The default federal tax status for a single member limited liability company (SMLLC) is a disregarded entity. However, the owner of an SMLLC can elect to have the business taxed as either a traditional C corporation or as an S corporation.
An S corporation is a special type of small, closely-held corporation. An S corporation, same as with a typical LLC or sole proprietorship, is subject to pass-through taxation. This simply means that the responsibility for paying income tax passes through the business to the owner personally.
As the owner of a single-member LLC with S Corp status, you are not considered a self-employed person. Owing to that, you are not expected to pay federal self-employment tax.
However, since you are more or less considered an employee, you will have to take some or all of your company’s available profit as salary. Also, note that you can then take the remaining profit as a dividend to evade employment-related taxes and double taxation.
Requirements for Electing an S-Corp Status for LLC
Have it in mind that not every LLC qualifies for S-Corp taxation. In the United States, the IRS has established strict requirements for LLCs who intend to elect S-Corp status, and it’s most often limited to smaller, domestically owned companies. The requirements can be broken down into various segments, and they include;
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Entity and Structural Requirements
In the United States, note that only domestic LLCs are permitted to elect for S-corporation taxation status. This simply means that the business must have been formed or incorporated within the United States. Aside from that, the S-corporation must also not be an ineligible corporation.
The IRS notes ineligible corporations as “certain financial institutions, insurance companies, and domestic international sales corporations.”
If you own or manage any of these types of businesses, it is recommended you speak with tax professionals before making the move for an S-Corp election. Also note that your corporation will need to have one class of stock, neglecting differences in voting rights.
The IRS tends to consider the stock as being in one class if all shares maintain equal rights to distribution and liquidation proceeds. Since single-member LLCs do not issue stock, you should reach out to a lawyer or accountant to find out how this requirement applies to your business.
Also note that your S-corporation will be expected to meet certain strict requirements for the shareholders (or members, in the case of an LLC) who own your business. You are not expected to have more than 100 shareholders to qualify as an S-corporation.
You will also be expected to have what the IRS notes as “eligible shareholders,” and this entails that shareholders will have to be individuals, certain trusts, or estates. Shareholders will also need to be U.S. citizens or legal residents. Partnerships and corporations are not allowed to be shareholders.
Although profits from single LLCs elected to be taxed as an S-corporation aren’t subject to federal corporate income tax, your state may have different rules. A good number of states in the United States fully recognize S-corps, while others treat them as C-corps or warrant additional eligibility or filing requirements. You may have to file a separate state tax return for your S-corporation.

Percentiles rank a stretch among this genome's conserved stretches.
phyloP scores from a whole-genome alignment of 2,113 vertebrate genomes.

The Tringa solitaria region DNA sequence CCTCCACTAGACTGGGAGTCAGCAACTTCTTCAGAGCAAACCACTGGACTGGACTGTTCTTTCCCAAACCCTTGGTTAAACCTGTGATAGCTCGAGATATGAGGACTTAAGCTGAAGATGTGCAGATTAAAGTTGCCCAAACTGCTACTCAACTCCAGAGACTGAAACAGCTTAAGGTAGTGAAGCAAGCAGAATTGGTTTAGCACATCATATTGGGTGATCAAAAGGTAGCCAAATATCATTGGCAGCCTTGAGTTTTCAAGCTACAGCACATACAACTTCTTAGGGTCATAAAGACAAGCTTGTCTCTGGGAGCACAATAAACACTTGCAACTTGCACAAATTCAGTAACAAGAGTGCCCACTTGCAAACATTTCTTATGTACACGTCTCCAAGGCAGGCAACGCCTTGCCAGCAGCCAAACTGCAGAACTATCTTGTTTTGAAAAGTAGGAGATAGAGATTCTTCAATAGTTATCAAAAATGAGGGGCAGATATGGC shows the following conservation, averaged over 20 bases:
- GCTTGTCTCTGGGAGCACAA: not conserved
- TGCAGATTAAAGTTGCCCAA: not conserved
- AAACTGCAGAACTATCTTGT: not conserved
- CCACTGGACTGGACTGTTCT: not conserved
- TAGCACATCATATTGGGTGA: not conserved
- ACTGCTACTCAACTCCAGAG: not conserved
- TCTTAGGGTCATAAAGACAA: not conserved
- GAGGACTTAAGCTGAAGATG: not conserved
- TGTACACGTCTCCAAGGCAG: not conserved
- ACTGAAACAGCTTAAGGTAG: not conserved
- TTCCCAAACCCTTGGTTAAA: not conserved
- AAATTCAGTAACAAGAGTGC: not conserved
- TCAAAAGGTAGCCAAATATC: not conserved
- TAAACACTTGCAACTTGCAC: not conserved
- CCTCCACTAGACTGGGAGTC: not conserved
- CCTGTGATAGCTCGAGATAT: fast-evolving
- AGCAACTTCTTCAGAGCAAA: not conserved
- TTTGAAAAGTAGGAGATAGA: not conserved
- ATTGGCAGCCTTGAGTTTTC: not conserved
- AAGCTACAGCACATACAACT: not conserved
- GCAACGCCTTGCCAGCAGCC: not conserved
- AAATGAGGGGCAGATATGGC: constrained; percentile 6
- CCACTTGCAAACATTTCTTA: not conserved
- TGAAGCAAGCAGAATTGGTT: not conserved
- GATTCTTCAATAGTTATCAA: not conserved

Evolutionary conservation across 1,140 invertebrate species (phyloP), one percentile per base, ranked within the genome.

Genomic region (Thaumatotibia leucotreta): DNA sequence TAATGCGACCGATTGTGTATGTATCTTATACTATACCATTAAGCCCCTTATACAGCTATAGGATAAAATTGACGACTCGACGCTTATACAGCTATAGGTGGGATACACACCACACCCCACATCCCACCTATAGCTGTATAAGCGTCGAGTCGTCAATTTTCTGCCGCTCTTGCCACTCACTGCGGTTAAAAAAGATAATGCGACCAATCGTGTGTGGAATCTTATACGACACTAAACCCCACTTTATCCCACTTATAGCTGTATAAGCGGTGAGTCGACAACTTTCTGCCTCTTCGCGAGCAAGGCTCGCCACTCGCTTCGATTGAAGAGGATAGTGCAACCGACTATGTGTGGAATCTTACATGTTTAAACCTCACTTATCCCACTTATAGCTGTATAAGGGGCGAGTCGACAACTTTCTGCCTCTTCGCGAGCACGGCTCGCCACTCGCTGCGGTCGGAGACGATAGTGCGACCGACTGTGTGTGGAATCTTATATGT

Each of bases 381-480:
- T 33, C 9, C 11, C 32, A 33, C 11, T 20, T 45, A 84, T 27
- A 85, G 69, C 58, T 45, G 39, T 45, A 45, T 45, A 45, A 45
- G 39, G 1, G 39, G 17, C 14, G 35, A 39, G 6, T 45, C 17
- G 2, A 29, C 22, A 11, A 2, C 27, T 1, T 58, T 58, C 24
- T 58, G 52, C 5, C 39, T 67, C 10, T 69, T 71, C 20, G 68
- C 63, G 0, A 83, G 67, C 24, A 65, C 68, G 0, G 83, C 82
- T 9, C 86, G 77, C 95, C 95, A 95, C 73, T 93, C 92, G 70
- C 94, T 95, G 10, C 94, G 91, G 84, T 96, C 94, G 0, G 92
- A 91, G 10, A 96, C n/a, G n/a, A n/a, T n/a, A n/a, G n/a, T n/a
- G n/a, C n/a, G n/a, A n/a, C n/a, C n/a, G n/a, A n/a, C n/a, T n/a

Have it in mind that you can elect S-Corp status by filing Form 2553 with the IRS coupled with filing any forms required by your state or jurisdiction. Just as was noted above, you are expected to have unanimous shareholder consent and meet the corporation and shareholder requirements outlined above to become an S-corporation.
After you must have filed Form 2553, you will have to file an annual tax return that shows your business’s election as an S-Corp. Unlike a traditional corporation, since an S-corporation is a pass-through entity, the information on your S-Corp tax return will be more enlightening.
Steps to Elect S Corp Status for Single Member LLC
In the United States, the LLC has the option of electing S Corp tax status, but it is expected to meet certain eligibility requirements as noted above. Nevertheless, if you are looking to elect S Corp status for your single-member LLC, here are steps to consider;
Form 2553 for Election to Be Taxed as an S Corp
To elect S corporation tax status, you will have to file IRS Form 2553, Election by a Small Business Corporation. Note that you can file an election for S corporation tax status at any time after setting up your SMLLC. However, don’t forget there are limitations on when the election can take effect.
The election starts on a specific tax year and you will have to select the type of tax year, including the fiscal year (financial year). Form 2553 discusses shareholders, and it simply means that you will be expected to list all shareholders with their percentage of ownership, and taxpayer ID.
Also, note that all shareholders/owners are expected to consent to the election. But since a single-member LLC doesn’t have shareholders, it is recommended you input the percentage of ownership and date(s) acquired (a single-owner LLC would have 100% of the ownership).
Time Your Tax Election
Right before you choose to have your LLC elect S corporation status; you must verify that you are eligible to make this election. You will also be expected to make the election at a specific time, and this will have to do with the tax year it will become effective. You will also have to designate a tax year beginning with a specific month, day, and year. You are expected to complete and file this form:
- No more than two months and 15 days after the beginning of the tax year the election is to take effect, or
- At any time during the tax year before the tax year, it is to take effect.
For instance, if you designate January 1, 2022, as the beginning of your tax year, you must file the election in 2021, but no more than March 15, 2022.